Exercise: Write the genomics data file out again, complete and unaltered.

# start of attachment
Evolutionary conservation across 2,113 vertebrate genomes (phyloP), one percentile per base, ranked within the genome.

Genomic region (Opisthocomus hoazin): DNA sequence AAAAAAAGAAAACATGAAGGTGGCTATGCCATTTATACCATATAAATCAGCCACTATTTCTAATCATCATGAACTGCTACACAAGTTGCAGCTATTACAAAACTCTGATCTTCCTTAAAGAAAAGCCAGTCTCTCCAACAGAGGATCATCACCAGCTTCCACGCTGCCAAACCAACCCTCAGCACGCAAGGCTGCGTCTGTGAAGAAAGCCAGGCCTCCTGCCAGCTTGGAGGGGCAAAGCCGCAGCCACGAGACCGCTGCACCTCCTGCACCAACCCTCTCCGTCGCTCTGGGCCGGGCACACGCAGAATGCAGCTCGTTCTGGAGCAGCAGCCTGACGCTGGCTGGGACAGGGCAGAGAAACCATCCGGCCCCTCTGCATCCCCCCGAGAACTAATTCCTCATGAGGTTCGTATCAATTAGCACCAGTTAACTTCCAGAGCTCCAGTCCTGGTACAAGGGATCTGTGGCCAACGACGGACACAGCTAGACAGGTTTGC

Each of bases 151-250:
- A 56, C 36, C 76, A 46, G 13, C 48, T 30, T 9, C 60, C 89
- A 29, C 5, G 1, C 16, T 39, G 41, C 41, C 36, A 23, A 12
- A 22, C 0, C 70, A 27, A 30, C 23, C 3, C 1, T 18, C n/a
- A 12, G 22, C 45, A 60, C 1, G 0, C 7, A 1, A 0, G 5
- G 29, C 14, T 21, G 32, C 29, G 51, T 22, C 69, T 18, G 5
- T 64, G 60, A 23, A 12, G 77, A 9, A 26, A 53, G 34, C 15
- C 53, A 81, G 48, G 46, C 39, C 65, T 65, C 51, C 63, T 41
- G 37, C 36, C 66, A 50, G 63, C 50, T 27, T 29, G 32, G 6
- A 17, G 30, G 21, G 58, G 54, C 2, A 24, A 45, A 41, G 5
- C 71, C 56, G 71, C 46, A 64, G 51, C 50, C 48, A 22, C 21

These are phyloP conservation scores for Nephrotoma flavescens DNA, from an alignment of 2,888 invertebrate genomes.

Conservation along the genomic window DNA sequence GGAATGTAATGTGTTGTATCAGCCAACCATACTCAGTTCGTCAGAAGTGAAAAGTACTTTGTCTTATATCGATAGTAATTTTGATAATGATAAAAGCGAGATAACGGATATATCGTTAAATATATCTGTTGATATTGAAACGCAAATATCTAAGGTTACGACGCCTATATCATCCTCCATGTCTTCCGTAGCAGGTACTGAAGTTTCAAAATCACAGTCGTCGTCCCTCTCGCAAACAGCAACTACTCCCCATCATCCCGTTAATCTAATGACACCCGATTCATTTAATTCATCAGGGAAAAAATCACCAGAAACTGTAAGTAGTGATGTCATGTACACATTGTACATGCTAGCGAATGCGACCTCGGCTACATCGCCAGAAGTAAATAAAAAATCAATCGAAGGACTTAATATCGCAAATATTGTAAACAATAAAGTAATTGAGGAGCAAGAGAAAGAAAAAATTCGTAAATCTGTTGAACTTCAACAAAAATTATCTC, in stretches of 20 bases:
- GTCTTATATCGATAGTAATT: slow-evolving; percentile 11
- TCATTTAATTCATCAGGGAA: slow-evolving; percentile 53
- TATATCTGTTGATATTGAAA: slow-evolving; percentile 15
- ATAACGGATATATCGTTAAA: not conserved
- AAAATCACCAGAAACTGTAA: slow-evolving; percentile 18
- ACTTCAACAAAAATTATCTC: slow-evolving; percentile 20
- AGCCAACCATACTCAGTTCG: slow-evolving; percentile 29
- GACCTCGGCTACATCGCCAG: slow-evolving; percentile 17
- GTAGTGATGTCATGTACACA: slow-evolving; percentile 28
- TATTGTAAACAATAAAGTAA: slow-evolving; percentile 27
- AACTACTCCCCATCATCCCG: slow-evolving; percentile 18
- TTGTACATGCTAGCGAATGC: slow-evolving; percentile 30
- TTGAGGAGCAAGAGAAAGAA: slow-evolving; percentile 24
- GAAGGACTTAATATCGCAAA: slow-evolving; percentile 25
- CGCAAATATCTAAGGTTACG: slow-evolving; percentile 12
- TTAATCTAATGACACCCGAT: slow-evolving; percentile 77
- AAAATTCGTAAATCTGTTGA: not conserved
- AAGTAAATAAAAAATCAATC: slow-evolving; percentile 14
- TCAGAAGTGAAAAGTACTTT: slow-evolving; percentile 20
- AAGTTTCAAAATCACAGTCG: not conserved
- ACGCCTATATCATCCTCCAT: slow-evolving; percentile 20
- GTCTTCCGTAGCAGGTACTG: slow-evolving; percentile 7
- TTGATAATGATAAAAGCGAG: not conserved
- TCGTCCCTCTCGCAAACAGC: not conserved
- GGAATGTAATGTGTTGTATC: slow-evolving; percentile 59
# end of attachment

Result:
Evolutionary conservation across 2,113 vertebrate genomes (phyloP), one percentile per base, ranked within the genome.

Genomic region (Opisthocomus hoazin): DNA sequence AAAAAAAGAAAACATGAAGGTGGCTATGCCATTTATACCATATAAATCAGCCACTATTTCTAATCATCATGAACTGCTACACAAGTTGCAGCTATTACAAAACTCTGATCTTCCTTAAAGAAAAGCCAGTCTCTCCAACAGAGGATCATCACCAGCTTCCACGCTGCCAAACCAACCCTCAGCACGCAAGGCTGCGTCTGTGAAGAAAGCCAGGCCTCCTGCCAGCTTGGAGGGGCAAAGCCGCAGCCACGAGACCGCTGCACCTCCTGCACCAACCCTCTCCGTCGCTCTGGGCCGGGCACACGCAGAATGCAGCTCGTTCTGGAGCAGCAGCCTGACGCTGGCTGGGACAGGGCAGAGAAACCATCCGGCCCCTCTGCATCCCCCCGAGAACTAATTCCTCATGAGGTTCGTATCAATTAGCACCAGTTAACTTCCAGAGCTCCAGTCCTGGTACAAGGGATCTGTGGCCAACGACGGACACAGCTAGACAGGTTTGC

Each of bases 151-250:
- A 56, C 36, C 76, A 46, G 13, C 48, T 30, T 9, C 60, C 89
- A 29, C 5, G 1, C 16, T 39, G 41, C 41, C 36, A 23, A 12
- A 22, C 0, C 70, A 27, A 30, C 23, C 3, C 1, T 18, C n/a
- A 12, G 22, C 45, A 60, C 1, G 0, C 7, A 1, A 0, G 5
- G 29, C 14, T 21, G 32, C 29, G 51, T 22, C 69, T 18, G 5
- T 64, G 60, A 23, A 12, G 77, A 9, A 26, A 53, G 34, C 15
- C 53, A 81, G 48, G 46, C 39, C 65, T 65, C 51, C 63, T 41
- G 37, C 36, C 66, A 50, G 63, C 50, T 27, T 29, G 32, G 6
- A 17, G 30, G 21, G 58, G 54, C 2, A 24, A 45, A 41, G 5
- C 71, C 56, G 71, C 46, A 64, G 51, C 50, C 48, A 22, C 21

These are phyloP conservation scores for Nephrotoma flavescens DNA, from an alignment of 2,888 invertebrate genomes.

Conservation along the genomic window DNA sequence GGAATGTAATGTGTTGTATCAGCCAACCATACTCAGTTCGTCAGAAGTGAAAAGTACTTTGTCTTATATCGATAGTAATTTTGATAATGATAAAAGCGAGATAACGGATATATCGTTAAATATATCTGTTGATATTGAAACGCAAATATCTAAGGTTACGACGCCTATATCATCCTCCATGTCTTCCGTAGCAGGTACTGAAGTTTCAAAATCACAGTCGTCGTCCCTCTCGCAAACAGCAACTACTCCCCATCATCCCGTTAATCTAATGACACCCGATTCATTTAATTCATCAGGGAAAAAATCACCAGAAACTGTAAGTAGTGATGTCATGTACACATTGTACATGCTAGCGAATGCGACCTCGGCTACATCGCCAGAAGTAAATAAAAAATCAATCGAAGGACTTAATATCGCAAATATTGTAAACAATAAAGTAATTGAGGAGCAAGAGAAAGAAAAAATTCGTAAATCTGTTGAACTTCAACAAAAATTATCTC, in stretches of 20 bases:
- GTCTTATATCGATAGTAATT: slow-evolving; percentile 11
- TCATTTAATTCATCAGGGAA: slow-evolving; percentile 53
- TATATCTGTTGATATTGAAA: slow-evolving; percentile 15
- ATAACGGATATATCGTTAAA: not conserved
- AAAATCACCAGAAACTGTAA: slow-evolving; percentile 18
- ACTTCAACAAAAATTATCTC: slow-evolving; percentile 20
- AGCCAACCATACTCAGTTCG: slow-evolving; percentile 29
- GACCTCGGCTACATCGCCAG: slow-evolving; percentile 17
- GTAGTGATGTCATGTACACA: slow-evolving; percentile 28
- TATTGTAAACAATAAAGTAA: slow-evolving; percentile 27
- AACTACTCCCCATCATCCCG: slow-evolving; percentile 18
- TTGTACATGCTAGCGAATGC: slow-evolving; percentile 30
- TTGAGGAGCAAGAGAAAGAA: slow-evolving; percentile 24
- GAAGGACTTAATATCGCAAA: slow-evolving; percentile 25
- CGCAAATATCTAAGGTTACG: slow-evolving; percentile 12
- TTAATCTAATGACACCCGAT: slow-evolving; percentile 77
- AAAATTCGTAAATCTGTTGA: not conserved
- AAGTAAATAAAAAATCAATC: slow-evolving; percentile 14
- TCAGAAGTGAAAAGTACTTT: slow-evolving; percentile 20
- AAGTTTCAAAATCACAGTCG: not conserved
- ACGCCTATATCATCCTCCAT: slow-evolving; percentile 20
- GTCTTCCGTAGCAGGTACTG: slow-evolving; percentile 7
- TTGATAATGATAAAAGCGAG: not conserved
- TCGTCCCTCTCGCAAACAGC: not conserved
- GGAATGTAATGTGTTGTATC: slow-evolving; percentile 59